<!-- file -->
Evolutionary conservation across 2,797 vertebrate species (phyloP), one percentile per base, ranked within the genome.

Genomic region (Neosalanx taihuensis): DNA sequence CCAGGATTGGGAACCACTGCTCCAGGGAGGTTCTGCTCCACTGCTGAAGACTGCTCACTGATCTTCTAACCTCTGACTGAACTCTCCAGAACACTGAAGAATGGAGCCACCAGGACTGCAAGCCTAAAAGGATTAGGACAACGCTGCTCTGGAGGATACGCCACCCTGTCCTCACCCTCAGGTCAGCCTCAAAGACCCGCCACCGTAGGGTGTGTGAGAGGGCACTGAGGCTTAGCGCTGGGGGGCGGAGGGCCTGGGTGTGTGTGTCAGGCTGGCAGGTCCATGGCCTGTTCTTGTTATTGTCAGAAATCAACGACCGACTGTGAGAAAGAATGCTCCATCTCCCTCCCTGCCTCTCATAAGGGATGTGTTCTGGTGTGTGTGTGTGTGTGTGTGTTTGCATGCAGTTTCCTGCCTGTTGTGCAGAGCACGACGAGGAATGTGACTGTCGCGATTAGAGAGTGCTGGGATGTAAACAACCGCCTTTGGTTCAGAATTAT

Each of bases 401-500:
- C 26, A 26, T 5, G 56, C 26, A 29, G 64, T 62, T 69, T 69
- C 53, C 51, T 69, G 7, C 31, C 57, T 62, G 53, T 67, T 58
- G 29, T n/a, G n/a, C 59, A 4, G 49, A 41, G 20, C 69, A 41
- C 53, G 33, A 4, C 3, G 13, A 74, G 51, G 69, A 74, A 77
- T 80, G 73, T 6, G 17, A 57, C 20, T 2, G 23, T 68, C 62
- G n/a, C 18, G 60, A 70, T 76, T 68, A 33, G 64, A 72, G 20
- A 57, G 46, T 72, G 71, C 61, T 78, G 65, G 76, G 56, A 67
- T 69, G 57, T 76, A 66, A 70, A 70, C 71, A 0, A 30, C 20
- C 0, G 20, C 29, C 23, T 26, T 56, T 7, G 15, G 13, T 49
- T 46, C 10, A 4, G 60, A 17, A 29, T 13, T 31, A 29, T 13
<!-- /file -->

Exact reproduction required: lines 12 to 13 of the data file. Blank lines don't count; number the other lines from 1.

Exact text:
- C 0, G 20, C 29, C 23, T 26, T 56, T 7, G 15, G 13, T 49
- T 46, C 10, A 4, G 60, A 17, A 29, T 13, T 31, A 29, T 13